What you’ll often see is a team that was ranked highly in the preseason and then struggling in the regular season, only to make what is considered a surprising run in the tournament. Remember Kentucky a few years back? They were ranked first preseason and only earned an 8 seed, but then upset top-seeded undefeated Wichita State on their way to the championship game that they lost to UConn. It’s the case of a massively talented team that underachieved over the course of the year and figured things out right in time for the tournament.

The reverse is just as useful when looking for teams to stay away from. If a team is unranked before the season starts and climbs all the way to a high seed in the tournament, proceed with caution. On the surface it doesn’t make sense because we’re saying: This team won more games than people expected it to during the regular season, so will probably win fewer games than people expect it to in the tournament. The numbers bear this out: Since 2002, only four teams made the Final 4 after entering the season unranked.

This season, several highly seeded teams came out of nowhere. Top seeded Oregon, two seed Xavier, and three seeds West Virginia and Texas A&M all entered the season outside the top 25.



Differentiating Yourself in Large Tournaments

I have yet to write about daily fantasy sports, so bear with me as I put down some thoughts to paper here…

When there a fewer games, as is the case in the playoffs, it is harder to create a unique lineup. But to succeed in a large tournament, it’s necessary to separate yourself from the masses. That can be especially difficult if you do not want to entirely fade the chalk plays. For example, in the Wild Card round Antonio Brown was owned by more than half of the field, but given the ugly slate of low scoring games, it was almost impossible not to play Brown. Let’s get into some of the ways you can give your team a different look.

Playing Two Tight Ends
This strategy was incredibly profitable last week. Anyone who rostered Jordan Reed and Travis Kelce had a significant leg up on the competition. Most players flex a running back or wide receiver, so by simply rostering a tight end, you separate yourself. The same type of roster construction could pay dividends this weekend, with both Rob Gronkowski and Greg Olsen available. Both players will probably be highly owned, Olsen more than Gronkowski I would bet, but the ownership of them together will be much smaller.  Continue reading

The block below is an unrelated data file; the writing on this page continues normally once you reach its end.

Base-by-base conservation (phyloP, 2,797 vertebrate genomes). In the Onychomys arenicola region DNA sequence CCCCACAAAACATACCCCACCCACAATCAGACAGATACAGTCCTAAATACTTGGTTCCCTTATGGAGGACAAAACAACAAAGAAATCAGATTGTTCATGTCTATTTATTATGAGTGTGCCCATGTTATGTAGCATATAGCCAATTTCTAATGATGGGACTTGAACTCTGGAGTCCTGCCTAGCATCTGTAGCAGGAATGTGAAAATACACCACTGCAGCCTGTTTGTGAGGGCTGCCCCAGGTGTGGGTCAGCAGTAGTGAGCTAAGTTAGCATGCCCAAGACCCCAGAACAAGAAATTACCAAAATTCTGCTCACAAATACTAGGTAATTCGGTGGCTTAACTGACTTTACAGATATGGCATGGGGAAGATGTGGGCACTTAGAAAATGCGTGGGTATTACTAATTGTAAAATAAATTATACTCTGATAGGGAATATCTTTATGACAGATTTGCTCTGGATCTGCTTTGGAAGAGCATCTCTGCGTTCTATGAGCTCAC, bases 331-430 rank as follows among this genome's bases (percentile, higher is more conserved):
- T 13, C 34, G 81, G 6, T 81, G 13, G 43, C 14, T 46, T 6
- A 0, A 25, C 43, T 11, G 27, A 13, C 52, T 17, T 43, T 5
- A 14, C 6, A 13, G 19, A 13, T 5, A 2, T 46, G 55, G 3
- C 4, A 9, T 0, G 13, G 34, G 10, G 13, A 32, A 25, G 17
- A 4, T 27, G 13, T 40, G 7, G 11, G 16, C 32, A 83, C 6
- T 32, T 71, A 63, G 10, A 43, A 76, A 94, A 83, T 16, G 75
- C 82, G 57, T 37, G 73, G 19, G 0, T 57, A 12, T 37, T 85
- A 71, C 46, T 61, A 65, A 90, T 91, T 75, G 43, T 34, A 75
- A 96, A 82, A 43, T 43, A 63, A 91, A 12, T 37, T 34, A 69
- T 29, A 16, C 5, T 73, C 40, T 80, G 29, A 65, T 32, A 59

Fantasy Football: Week 13 Recap

The final week of the fantasy regular season can be a cruel and cold reminder of how little control we really have. You can do all your homework and make informed decisions and still stand no chance. Sometimes, there really is nothing you can do. For some of you, Eddie Lacy’s no-show on Thursday night ended your season. But how were you supposed to know he missed curfew the night before the game? What about Richard Rodgers. He had as many yards, thanks to a Hail Mary, on Thursday, as he had in the previous six games combined. What are you supposed to do if that’s what keeps you from the playoffs?

Some of you went up against the Eagles defense this weekend. Even with the Patriots being decimated by injuries, they are the Patriots: they have Brady and Belichick, and anyone who bets against those guys is insane. The Eagles defense had negative points the past two weeks. But against the Patriots, they had 24 points because they had a punt return for a touchdown, a blocked punt returned for a touchdown, and a pick six. Or you started Jarvis Landry against a bottom five pass defense and he gave you zero standard points… You made the right decision. You just got really unlucky.

I could go on. The point is, there’s only so much you can do. Sometimes you can make every right decision, and it still doesn’t matter.  Continue reading

Fantasy Football: Week 12 Recap

Week 12 is always one of the funnest weeks in the fantasy calendar. The week’s slate begins on Thanksgiving, which is one of the best football days of the year, and it is the second to last week of the regular season (for most leagues), so some games end up being de-facto playoff games.

Lions 45, Eagles 14